With 30 mutual friends on the website, he seemed credible. And after he won her over with numerous lovely messages, she started to see him romantically.
However, when she began to doubt his stories, things rapidly turned ugly. Lynch raped her and then arranged for an associate, Stefan Sylvestre, to throw sulphuric acid in her face.
Katie was horrifically injured, losing her eyelids, part of her nose and one ear, and has since endured more than 250 operations.
While she was in hospital, lying immobile in agony, a nurse started talking to her about God.
‘Had anyone known, she would probably have been sacked for breaking ethics by discussing religion,’ says Katie. ‘But she was just doing it out of Christian kindness to comfort me.
After moving out from her family home in Andover, Hampshire, she became romantically involved with a man named Danny Lynch and she soon became suspicious of the stories he told
‘At that point, I really felt my life was over. But I remember her telling me: “Things happen for a reason. This is not the end. God has great things in store for you.” That night I prayed for the first time. Then the weirdest thing happened. The room seemed incredibly bright, and I felt I was being enveloped in a warm hug.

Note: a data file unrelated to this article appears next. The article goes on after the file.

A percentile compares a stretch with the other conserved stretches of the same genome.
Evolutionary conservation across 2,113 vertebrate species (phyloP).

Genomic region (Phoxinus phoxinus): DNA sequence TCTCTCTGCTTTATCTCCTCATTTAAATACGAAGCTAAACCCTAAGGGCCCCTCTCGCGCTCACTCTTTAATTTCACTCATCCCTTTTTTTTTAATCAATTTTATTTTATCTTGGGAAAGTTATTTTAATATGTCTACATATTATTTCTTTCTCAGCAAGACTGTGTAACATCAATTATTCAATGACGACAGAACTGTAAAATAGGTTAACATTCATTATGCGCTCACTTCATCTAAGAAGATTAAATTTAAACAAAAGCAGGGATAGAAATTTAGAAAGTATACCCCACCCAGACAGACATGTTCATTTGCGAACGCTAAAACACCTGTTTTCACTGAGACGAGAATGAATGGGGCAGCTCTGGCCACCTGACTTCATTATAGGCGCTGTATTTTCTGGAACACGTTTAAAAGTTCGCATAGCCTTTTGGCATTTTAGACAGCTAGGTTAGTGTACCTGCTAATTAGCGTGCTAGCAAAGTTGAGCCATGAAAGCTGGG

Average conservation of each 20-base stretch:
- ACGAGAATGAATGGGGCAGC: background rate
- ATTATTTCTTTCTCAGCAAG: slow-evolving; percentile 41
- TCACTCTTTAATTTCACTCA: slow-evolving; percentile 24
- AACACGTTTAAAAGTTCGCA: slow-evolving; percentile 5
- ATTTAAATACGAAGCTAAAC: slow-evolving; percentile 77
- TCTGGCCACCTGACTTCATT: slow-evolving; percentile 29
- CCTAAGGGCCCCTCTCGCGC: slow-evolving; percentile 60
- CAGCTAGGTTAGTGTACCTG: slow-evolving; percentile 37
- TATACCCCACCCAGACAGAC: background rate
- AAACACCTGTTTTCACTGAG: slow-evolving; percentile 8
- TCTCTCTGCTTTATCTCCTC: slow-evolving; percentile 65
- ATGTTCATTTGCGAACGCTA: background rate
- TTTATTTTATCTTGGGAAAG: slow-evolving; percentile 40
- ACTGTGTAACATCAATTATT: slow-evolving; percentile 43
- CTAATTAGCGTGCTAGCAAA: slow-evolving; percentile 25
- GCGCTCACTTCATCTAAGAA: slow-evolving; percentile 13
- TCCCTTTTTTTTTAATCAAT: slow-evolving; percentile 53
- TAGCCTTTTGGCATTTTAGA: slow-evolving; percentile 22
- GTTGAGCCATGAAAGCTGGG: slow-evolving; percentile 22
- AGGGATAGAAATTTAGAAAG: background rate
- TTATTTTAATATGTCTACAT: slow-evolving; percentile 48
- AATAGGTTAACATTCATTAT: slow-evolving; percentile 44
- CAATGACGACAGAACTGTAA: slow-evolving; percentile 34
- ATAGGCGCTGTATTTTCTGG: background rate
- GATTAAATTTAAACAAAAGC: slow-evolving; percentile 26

‘A voice in my head said: “Everything’s going to be OK”.’
It is clear Katie believes she felt a divine presence: ‘I didn’t see God or angels, but I felt an incredible sense of being loved.’
Katie’s faith has obviously been a huge source of strength through her ongoing physical challenges.
Her most recent operation in July, taking skin from her armpit to graft onto her eyelid, left her looking so wounded her daughters were frightened. ‘The eyelid was originally a skin graft. But it had shrunk, so my eye was closing,’ she says.
‘The procedure used skin from my arm to graft a new eyelid.’
Katie was so bruised after the procedure that daughter Belle begged her not to pick her up from school.